Effects of nonzero temperature (T) and disorder (G) :
T>0 gives ph exitations a mass
ln m > ln (m+T) tricritical point 
G>0 changes fermion dispersion relation
m^{d} > m^{d/2} G>0 changes sign of coefficient Generalized meanfield equation of state (d=3)
transition second order with

Phase diagram:
In agreement with experiments on MnSi, UGe_{2}, URuReSi
Cannot explain experiments on ZrZn_{2}, NiPd
Consider full theory (keep OP fluctuations)
Consider fixed points, then analyze stability
Consider clean case, disordered case proceeds analogously
Look for fixed point with Gaussian propagators (Hertz's fixed point)
Such a fixed point exists. Stability analysis
Stable for d > 1 as long as z = z_{M}
Unstable (c_{2} relevant) for d < 3 if z = z_{q}
This happens if fermion loops are involved, e.g., 
c_{2} relevant with respect to Landau FP for d < 3 !
Landau FP unstable due to fermion loops
Applies to disordered case as well, only the numbers change
Need to keep loops systematically
e.g., u =  
u has negative correction
in perturbation theory, u(b > _{}) < 0 always
fluctuationinduced first order transition
Maps on classic fluctuationinduced first order transition in superconductors
( Halperin, Lubensky, Ma 1974 )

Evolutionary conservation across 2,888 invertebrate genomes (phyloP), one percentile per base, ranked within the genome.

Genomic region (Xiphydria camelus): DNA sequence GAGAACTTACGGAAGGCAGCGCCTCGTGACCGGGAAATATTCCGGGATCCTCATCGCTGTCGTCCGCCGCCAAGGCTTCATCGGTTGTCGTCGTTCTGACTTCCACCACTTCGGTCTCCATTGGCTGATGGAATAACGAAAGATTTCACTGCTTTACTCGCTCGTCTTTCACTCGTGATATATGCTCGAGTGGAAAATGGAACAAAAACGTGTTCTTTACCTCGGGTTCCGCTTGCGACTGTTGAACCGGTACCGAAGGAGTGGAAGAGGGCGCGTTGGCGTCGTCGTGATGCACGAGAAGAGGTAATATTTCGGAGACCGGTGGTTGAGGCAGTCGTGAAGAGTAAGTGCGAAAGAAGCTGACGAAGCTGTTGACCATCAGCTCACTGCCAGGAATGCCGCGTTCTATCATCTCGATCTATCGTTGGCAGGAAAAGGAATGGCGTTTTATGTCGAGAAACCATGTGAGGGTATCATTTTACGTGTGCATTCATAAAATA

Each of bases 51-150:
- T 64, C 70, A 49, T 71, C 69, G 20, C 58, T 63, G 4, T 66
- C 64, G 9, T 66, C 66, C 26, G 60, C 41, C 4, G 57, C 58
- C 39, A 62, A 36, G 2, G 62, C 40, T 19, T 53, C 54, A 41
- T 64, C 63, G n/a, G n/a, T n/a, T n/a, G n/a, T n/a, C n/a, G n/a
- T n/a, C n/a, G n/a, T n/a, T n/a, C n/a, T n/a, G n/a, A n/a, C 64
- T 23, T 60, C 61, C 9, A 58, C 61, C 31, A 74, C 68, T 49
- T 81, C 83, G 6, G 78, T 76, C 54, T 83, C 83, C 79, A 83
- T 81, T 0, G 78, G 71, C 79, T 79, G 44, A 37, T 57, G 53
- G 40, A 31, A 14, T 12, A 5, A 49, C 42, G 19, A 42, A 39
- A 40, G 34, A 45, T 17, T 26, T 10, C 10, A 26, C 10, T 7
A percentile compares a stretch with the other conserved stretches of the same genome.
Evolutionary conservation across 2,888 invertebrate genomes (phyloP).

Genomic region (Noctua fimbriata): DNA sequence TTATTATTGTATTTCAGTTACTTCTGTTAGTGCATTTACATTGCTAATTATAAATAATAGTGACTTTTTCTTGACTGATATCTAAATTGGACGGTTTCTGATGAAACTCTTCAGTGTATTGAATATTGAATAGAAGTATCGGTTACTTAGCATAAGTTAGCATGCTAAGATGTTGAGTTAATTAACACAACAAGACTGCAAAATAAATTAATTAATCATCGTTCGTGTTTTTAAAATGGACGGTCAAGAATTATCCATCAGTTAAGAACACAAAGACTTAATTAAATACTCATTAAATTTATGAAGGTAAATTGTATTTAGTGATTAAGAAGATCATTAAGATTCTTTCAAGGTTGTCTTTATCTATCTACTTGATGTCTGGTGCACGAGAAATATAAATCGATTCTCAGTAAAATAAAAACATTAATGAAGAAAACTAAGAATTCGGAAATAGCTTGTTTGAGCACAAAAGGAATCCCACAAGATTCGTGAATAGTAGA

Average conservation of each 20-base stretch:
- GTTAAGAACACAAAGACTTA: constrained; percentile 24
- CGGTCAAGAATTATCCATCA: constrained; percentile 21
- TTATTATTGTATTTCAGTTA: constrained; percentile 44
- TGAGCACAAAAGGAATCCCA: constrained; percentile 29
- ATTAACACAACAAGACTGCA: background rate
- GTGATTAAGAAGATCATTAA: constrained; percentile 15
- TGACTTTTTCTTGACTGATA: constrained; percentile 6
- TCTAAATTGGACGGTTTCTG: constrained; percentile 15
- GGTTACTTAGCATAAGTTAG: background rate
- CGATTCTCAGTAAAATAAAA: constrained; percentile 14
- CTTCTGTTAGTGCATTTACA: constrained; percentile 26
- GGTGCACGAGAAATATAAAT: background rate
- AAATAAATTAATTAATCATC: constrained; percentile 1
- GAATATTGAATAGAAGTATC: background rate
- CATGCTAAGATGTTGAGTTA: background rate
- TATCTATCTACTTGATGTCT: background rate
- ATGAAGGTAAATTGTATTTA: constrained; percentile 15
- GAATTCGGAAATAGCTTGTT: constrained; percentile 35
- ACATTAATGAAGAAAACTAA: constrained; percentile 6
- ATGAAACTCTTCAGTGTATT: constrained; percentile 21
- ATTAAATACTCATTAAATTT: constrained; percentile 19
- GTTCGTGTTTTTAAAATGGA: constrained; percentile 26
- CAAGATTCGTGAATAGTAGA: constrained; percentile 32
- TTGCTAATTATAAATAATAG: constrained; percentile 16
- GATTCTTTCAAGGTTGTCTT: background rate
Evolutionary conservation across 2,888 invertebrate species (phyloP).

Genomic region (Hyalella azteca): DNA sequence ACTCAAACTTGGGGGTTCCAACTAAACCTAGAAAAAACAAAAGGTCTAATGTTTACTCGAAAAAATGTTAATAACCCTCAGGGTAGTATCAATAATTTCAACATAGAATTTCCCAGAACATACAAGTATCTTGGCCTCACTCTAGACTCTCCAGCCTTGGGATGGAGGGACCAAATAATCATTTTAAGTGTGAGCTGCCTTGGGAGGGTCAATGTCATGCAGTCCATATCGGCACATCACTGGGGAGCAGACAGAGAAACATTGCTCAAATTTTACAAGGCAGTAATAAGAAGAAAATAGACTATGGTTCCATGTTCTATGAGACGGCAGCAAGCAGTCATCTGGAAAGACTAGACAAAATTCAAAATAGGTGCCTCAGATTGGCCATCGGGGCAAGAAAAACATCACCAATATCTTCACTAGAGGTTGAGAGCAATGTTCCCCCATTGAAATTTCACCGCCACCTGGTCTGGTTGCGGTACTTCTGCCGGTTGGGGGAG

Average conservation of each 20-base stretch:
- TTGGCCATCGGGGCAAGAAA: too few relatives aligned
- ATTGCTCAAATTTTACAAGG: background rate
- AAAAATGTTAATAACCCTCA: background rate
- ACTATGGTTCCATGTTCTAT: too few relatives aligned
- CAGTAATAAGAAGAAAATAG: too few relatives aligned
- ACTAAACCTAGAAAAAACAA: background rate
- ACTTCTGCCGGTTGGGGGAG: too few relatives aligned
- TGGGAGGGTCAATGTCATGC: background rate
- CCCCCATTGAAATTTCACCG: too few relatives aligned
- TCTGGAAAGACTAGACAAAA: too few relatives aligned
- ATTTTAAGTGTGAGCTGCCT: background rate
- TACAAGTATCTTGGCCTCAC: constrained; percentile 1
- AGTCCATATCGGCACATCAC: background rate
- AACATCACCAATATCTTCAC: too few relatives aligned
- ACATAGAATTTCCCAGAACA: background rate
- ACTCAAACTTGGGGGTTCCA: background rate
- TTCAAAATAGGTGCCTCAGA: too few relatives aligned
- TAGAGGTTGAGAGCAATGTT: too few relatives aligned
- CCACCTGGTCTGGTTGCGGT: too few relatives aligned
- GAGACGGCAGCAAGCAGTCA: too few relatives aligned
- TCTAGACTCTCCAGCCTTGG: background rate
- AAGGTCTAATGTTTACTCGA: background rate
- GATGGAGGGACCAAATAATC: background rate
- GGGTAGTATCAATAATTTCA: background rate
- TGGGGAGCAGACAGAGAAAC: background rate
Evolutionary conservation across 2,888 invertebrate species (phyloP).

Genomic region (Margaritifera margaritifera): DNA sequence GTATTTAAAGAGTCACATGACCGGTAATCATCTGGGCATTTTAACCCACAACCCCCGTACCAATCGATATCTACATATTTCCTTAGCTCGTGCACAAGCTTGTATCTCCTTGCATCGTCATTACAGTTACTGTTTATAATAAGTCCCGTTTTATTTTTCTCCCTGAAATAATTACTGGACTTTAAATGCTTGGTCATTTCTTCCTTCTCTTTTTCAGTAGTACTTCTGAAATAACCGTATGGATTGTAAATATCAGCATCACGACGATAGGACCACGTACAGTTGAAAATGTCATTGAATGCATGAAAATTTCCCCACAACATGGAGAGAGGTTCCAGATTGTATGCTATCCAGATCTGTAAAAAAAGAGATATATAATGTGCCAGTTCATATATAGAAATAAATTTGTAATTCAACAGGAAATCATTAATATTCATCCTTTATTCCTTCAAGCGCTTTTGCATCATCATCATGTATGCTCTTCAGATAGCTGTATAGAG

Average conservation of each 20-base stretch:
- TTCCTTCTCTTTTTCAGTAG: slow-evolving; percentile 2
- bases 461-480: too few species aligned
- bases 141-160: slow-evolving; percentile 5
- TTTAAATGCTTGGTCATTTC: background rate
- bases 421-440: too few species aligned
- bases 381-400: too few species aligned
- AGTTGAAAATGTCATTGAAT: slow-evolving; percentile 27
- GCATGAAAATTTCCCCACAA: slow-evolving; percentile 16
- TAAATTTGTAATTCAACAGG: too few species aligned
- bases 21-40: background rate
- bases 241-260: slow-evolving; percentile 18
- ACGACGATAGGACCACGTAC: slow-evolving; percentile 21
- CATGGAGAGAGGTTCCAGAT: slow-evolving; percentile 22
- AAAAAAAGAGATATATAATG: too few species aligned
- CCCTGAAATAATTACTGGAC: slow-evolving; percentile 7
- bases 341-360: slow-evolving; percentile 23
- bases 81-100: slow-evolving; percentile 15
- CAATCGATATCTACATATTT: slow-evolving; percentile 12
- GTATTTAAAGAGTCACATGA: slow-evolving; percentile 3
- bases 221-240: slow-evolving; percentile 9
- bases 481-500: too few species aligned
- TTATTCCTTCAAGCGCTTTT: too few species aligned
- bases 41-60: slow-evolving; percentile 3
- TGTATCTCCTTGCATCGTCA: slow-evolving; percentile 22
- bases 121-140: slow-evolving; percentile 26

This is the generalized meanfield theory in RG language
Go beyond perturbation theory: H(b > _{}) > _{}
Depending on initial conditions, u(b > _{}) < 0 or > 0
Transition may be first or second order !
Physical interpretation :
H ~ specific heat coefficient
Critical behavior of specific heat couples back to u
Energy scales involved: Correlation energy vs Fermi energy or bandwidth
First vs second order depends on ratio of energy scales;
strong correlation favors first order
First order transition
stable if t_{1} sufficiently large destroyed by critical fluctuations if t_{1} is small 
Explicit calculation Second order case has
meanfield exponents with log corrections in d = 3 (marginal operator c_{2})
nonmean field exponents in d < 3
Correctly predicts / is consistent with experiments on clean systems !
Explicit calculation for disordered case
Critical behavior as described by generalized meanfield theory with log corrections
Correctly predicts exponents observed in URuReSi !
LowT_{c} itinerant ferromagnets are remarkably complex and interesting.
The T = 0 transition can be 1st order for generic reasons: A fluctuationinduced 1st order transition preempts the continuous Landau transition.
Crucial for this mechanism are soft fermionic modes and the resulting two time scales in the problem.
If the 1st order transition is too close to the second order one it is trying to preempt, it becomes unstable with respect to a fluctuationinduced 2nd order transition. This transition is in a new universality class.
Sufficiently strong nonmagnetic disorder causes the transition to always be 2nd order. This constitutes yet another universality class, which is exactly solved.
These results explain, or are consistent with, all experiments to date.
Properties that are not understood (at least not completely):
Ferromagnetic superconducting phase (partially understood)
NonFermi liquid behavior (???)